I was really surprised about the similarities to my habits. Even if I try to get up at 5:00 am, compared to her late 6:30 am ;-), I try to make use of the early hours without interruptions by colleagues, incoming calls, or emails. Her advice is to “Wake up half an hour before anyone else” and I can definitely confirm this message. But most interestingly, she mentioned that this head start makes it possible to process emails without receiving answers right away. While reading her post, I realized that I am already using this “feature” without thinking about it for years. :-) Processing emails before others get up really reduces interruptions by incoming answers to your emails.

In addition, after cleaning the inbox in the early morning and after checking the tasks of the day, I have the time AND – most important – the calmness to work on my most important tasks even before other colleagues start working.

Jolie also talked about the downside of getting up early: Early to bed. For sure, this is not easy, but you can get used to it and if you want to get up at 5 o’clock in the morning, you simply have to sleep earlier. Usually, I try to go to bed around 10 pm to get at least six hours of sleep. Yes, to be honest, it is really hard to wake up at 5 am. :-/ To make this easier, I started experimenting with sleep cycle software on my cell phone, but this could be another topic to write about. ;-)

Thank you Jolie for sharing your secrets to productivity. Your post made me aware of the power of using the early hours. …and now, it is time to go to bed. ;-)

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As my days were very busy during the last weeks, I used the time on a flight back home today to review and to think about what really helped me to stay on top of what I am doing.

Besides the support of my wife :) the two tools I am using frequently are my target mind map and my task management system.

About my mind map I have written another post already. Now I would like to take the opportunity to share my task management experience in busy times with you.

[click to continue…]

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I am always looking for ways to simplify my self management system. In the past, I used an excel sheet to manage my goals, but a few month ago, I started using a mind map to organize and review my targets.

For me, using a mind map is much more intuitive and flexible compared to excel sheets. I am really enjoying this very simple visual way of managing my targets and I would like to share this experience with you. [click to continue…]

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In business and also in private life, it is normal to get all types of feedback from time to time. Sometimes it is outspoken, sometimes you get it indirect. It does not matter if it is positive or negative feedback, the most important in my opinion is to take it the right way - a structured one – and to use it for your development.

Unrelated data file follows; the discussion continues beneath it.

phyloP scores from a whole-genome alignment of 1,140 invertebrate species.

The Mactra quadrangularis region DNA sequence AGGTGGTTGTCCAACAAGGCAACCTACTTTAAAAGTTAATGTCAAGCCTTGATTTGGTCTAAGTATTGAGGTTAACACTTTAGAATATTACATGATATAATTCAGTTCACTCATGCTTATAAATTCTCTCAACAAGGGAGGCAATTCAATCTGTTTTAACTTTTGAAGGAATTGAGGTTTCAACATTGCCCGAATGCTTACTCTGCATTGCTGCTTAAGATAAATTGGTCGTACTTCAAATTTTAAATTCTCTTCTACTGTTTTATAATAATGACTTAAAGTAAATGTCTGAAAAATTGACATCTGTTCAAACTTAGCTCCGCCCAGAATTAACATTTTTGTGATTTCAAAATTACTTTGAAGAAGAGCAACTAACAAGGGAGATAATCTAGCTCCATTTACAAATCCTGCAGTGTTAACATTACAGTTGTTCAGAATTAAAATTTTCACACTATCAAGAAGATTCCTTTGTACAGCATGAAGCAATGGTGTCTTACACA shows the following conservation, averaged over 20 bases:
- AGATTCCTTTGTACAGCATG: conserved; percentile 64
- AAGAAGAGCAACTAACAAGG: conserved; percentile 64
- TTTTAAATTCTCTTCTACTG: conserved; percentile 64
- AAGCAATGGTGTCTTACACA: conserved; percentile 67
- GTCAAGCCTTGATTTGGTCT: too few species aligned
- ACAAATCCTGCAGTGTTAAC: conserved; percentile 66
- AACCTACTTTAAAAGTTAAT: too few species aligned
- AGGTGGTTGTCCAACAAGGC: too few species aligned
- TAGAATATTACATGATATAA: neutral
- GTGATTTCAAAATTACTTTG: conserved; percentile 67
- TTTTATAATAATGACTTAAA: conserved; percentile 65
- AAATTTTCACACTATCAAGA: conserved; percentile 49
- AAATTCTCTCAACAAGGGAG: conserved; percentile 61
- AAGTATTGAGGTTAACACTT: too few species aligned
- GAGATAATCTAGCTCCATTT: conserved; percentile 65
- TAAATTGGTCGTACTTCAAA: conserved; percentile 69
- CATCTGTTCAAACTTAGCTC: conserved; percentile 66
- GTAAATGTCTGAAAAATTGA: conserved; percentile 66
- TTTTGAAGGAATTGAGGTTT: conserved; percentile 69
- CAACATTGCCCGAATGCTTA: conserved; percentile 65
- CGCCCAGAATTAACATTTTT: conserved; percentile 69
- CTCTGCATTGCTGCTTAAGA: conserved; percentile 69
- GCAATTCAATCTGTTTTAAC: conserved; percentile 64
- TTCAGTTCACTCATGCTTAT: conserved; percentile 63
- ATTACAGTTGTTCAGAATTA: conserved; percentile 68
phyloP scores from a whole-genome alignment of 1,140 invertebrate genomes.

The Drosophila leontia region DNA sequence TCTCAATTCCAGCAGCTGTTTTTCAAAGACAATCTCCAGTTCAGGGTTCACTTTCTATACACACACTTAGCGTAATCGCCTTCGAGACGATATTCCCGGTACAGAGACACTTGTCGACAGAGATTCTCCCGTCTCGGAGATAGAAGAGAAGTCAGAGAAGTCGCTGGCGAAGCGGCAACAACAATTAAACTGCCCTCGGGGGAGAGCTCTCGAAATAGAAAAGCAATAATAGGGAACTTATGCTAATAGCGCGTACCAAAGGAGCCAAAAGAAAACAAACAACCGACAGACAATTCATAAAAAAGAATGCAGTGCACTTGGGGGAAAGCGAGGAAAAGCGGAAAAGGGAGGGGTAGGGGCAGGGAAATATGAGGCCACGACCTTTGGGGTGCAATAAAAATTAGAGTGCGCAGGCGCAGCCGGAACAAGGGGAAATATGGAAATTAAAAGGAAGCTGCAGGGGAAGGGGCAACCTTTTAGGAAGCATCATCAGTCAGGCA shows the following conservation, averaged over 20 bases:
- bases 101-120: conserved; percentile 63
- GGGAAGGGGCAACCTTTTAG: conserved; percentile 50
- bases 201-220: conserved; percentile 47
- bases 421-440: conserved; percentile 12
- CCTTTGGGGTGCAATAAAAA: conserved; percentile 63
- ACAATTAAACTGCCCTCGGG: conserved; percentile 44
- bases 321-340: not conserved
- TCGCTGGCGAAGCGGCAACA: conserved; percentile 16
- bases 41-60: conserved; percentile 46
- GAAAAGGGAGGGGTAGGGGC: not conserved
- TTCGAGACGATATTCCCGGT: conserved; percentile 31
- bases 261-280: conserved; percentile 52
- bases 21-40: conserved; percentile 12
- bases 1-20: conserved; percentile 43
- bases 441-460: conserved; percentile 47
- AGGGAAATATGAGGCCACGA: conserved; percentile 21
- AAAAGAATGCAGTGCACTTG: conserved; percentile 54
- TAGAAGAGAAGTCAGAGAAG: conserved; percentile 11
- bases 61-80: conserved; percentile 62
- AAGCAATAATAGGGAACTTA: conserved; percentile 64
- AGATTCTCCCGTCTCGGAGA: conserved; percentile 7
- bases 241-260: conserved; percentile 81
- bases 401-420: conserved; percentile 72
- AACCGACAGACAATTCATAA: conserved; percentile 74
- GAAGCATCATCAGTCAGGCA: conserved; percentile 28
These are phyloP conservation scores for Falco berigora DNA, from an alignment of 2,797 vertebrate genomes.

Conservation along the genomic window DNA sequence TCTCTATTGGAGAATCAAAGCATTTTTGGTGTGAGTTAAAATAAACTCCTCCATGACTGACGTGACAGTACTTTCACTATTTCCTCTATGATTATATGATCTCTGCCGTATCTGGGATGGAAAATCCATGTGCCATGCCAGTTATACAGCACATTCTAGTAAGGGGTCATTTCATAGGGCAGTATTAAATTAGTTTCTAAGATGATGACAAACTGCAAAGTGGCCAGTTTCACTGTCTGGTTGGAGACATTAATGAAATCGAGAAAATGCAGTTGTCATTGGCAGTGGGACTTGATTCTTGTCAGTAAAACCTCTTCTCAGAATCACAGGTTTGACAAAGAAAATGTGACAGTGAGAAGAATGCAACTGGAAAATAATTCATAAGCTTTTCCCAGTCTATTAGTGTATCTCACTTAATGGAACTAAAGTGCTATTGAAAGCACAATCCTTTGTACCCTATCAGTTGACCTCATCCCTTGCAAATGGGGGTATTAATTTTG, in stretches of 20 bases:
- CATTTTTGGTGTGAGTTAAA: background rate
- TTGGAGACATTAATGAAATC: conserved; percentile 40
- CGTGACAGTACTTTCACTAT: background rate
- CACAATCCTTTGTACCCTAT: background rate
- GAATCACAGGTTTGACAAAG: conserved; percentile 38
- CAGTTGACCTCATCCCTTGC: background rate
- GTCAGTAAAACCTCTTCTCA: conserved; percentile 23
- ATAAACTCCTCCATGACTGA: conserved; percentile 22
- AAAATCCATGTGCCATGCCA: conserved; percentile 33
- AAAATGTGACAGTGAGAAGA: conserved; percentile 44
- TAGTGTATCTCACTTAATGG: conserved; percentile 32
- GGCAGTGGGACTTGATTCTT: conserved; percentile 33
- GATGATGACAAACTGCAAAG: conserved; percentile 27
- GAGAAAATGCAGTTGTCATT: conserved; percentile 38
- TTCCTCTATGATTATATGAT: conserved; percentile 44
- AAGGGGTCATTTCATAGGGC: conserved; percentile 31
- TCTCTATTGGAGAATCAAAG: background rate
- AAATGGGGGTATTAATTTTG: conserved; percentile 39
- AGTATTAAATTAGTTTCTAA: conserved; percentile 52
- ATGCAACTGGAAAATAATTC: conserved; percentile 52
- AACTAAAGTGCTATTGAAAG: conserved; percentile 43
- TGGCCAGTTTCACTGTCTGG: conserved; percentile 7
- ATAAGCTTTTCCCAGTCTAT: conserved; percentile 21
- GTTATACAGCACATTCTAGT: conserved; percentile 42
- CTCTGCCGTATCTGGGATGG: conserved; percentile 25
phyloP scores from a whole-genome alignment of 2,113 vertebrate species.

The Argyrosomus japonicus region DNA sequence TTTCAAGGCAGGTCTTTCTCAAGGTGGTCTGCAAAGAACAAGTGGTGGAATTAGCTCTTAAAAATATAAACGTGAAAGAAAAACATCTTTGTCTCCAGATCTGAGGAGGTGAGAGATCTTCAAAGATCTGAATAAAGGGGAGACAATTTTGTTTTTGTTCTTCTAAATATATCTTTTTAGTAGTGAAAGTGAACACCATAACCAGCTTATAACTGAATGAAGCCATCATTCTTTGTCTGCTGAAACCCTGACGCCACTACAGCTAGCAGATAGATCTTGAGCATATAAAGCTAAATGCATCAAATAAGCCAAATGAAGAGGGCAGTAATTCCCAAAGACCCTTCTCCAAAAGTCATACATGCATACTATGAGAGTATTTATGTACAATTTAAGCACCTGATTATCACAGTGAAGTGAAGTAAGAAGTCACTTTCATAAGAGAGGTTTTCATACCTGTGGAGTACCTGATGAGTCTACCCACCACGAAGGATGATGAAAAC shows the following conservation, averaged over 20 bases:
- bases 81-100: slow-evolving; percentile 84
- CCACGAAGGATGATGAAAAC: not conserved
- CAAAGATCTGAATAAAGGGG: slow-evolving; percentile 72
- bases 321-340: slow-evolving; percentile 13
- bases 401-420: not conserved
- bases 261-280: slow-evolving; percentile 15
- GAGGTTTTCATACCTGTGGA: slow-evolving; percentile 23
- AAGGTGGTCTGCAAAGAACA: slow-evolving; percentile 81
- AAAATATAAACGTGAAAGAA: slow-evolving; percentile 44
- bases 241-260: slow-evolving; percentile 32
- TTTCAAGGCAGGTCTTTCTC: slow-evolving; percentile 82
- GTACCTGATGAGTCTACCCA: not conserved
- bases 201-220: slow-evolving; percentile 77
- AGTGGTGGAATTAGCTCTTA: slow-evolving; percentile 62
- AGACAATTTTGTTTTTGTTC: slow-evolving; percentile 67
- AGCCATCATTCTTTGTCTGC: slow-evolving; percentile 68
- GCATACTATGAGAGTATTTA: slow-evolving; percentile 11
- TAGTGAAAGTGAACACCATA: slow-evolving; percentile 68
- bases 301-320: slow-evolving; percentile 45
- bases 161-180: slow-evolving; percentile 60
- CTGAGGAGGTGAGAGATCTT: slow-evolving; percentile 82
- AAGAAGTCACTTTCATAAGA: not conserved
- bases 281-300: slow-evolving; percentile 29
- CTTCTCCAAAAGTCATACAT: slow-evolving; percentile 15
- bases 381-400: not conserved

This is what I learned and how I process feedback today:

1. Take the feedback without discussing it. Just listen, take the person serious, and say “Thank you!”. If possible, try to write the feedback down to look it up later.

2. In case of negative feedback, do not defend yourself. Accept the opinion of the other person – this does not mean to agree to the feedback itself – and ask for ideas to improve from the other ones point of view. Try to benefit from the feedback without being offended.

3. Explain that you will think about the feedback to improve yourself and – again – say “Thank you!”.

4. Take some minutes with yourself to lean back, breath, and think about the feedback. Try to filter the feedback, delete all emotions and identify the main points of the feedback. For complex feedback, I recommend to use a mind map to structure your thoughts.

5. Decide, if you want to do something about these main points. If yes, think about measures to improve and integrate these measures into your planning or your todo-list.

6. Think about a response to the person who provided the feedback. If you developed measures for improvement, the person might be happy to hear about it.

If you can not understand the feedback, decide if it makes sense to re-contact the person to explain that you thought about it but can not comprehend the given opinion. – This can be the starting position for a more detailed feedback to think about. But be careful to avoid an infinite loop. ;-)

7. Finally, I recommend to archive the feedback. If you scan it, you can “dispose” the paper version of the feedback literally to complete feedback processing.

What do you think about this procedure? Can you provide me feedback to improve? ;-)